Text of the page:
5. Raw building materials. Homesteaders usually have these in their sheds already but suburban dwellers likely still run to Home Depot for such things as plywood and PVC pipes. These are essential for building, repairing and reinforcing. If you have the space, consider storing lumber of different sizes, galvanized iron sheets, a few steel bars, chicken wire, and maybe even some bags of concrete. It also wouldn’t hurt to stock up on sealants, heavy duty glue, lubricants and ropes.
6. Lightbulbs. If you’re off the grid and able to produce your own power through solar or other means, you’re still going to need these.
7. Snow and rain gear. You may not be living in a region prone to hurricanes and blizzards, but with today’s erratic weather you’ll need clothes for extremely cold and wet weather.
8. Underwear. If you have young children, you know how fast they outgrow these. For us adults, it just gets uncomfortable when those undies get a little too loose and worn. They might be great for sleeping, but what about outdoors when you need to be doing a lot of physical activity? Nothing beats a snug fit. Include a dozen pairs of thick socks, too.
9. Maps in hard copy. In a grid-down scenario, you won’t have the Internet or your phone’s GPS to guide you. Get a road map of your city, state and region. Get a topographical map of your retreat area. Search online for useful info that your map doesn’t have yet. Mark important locations you’ll want to remember in the future, such as water sources, bike trails, high elevation areas, etc.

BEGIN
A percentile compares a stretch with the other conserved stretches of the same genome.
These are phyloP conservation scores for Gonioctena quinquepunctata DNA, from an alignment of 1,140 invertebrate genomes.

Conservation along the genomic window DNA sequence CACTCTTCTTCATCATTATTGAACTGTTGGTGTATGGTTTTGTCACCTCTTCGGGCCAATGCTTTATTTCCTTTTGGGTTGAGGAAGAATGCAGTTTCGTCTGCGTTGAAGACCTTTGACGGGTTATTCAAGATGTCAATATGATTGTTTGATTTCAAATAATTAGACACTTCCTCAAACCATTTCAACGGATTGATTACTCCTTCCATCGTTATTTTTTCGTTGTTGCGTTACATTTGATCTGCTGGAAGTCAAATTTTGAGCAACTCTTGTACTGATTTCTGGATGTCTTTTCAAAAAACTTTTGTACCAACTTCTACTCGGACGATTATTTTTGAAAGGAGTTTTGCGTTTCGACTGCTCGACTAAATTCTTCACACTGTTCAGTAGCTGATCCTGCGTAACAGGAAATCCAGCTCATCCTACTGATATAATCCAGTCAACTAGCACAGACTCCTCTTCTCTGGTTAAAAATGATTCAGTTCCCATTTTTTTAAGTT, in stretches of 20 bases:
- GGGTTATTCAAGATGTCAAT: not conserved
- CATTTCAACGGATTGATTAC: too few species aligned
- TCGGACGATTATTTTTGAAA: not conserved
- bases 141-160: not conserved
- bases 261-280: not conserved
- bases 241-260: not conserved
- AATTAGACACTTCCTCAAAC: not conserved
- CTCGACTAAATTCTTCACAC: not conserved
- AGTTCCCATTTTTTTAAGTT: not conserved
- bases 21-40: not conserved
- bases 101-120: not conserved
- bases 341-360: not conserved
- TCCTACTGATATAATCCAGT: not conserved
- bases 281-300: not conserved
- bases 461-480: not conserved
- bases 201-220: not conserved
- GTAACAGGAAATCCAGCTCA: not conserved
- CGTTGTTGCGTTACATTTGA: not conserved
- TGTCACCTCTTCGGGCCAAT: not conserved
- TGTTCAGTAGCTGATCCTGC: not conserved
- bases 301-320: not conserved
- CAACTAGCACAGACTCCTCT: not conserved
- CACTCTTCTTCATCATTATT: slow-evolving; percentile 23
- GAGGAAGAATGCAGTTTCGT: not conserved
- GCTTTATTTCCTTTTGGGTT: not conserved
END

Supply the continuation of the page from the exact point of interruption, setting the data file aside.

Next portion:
If disaster strikes and you’re still able to monitor the news, maps can help you track problems like storms, wildfires and chemical plant accidents in reference to your area. You can print online maps out for use and likely find very specific maps that show water tables, logging roads, gas pipes, fishing lakes, railroads, contour lines and the like. Laminate your maps so they’re waterproof.
10. Grain mill. Something to consider if you’re planning on doing extensive gardening. If you can grow your own grains, peanuts, beans and even seeds from which to derive oils (sunflower, grapes, even moringa), why not invest in a grinder? You can save money by baking your own bread or even just grinding store-bought coffee or cocoa beans. There are manual and electric types, and convertible ones. Many are for home use but some are heavy-duty enough for a small business.
11. Dental health. No, you don’t want an impacted wisdom tooth or cavity-ridden molars causing you pain in a disaster scenario. Rotten, aching teeth are not only painful but can create dangerous infections. If you don’t have a dentist in your prep group, take care of dental problems now rather than suffer the consequences later. Meanwhile, be diligent with your dental care regimen to keep those pearly whites healthy: regular brushing, flossing and proper nutrition.
12. Bible/inspirational books. Probably the least prioritized but the most helpful for one’s spiritual and emotional health. Having a book that inspires and brings you peace can be very useful when things become really dire. And reading can provide a healthy distraction and a break from the troubles that come with a disaster.
What would you add to this list? Share your ideas in the section below: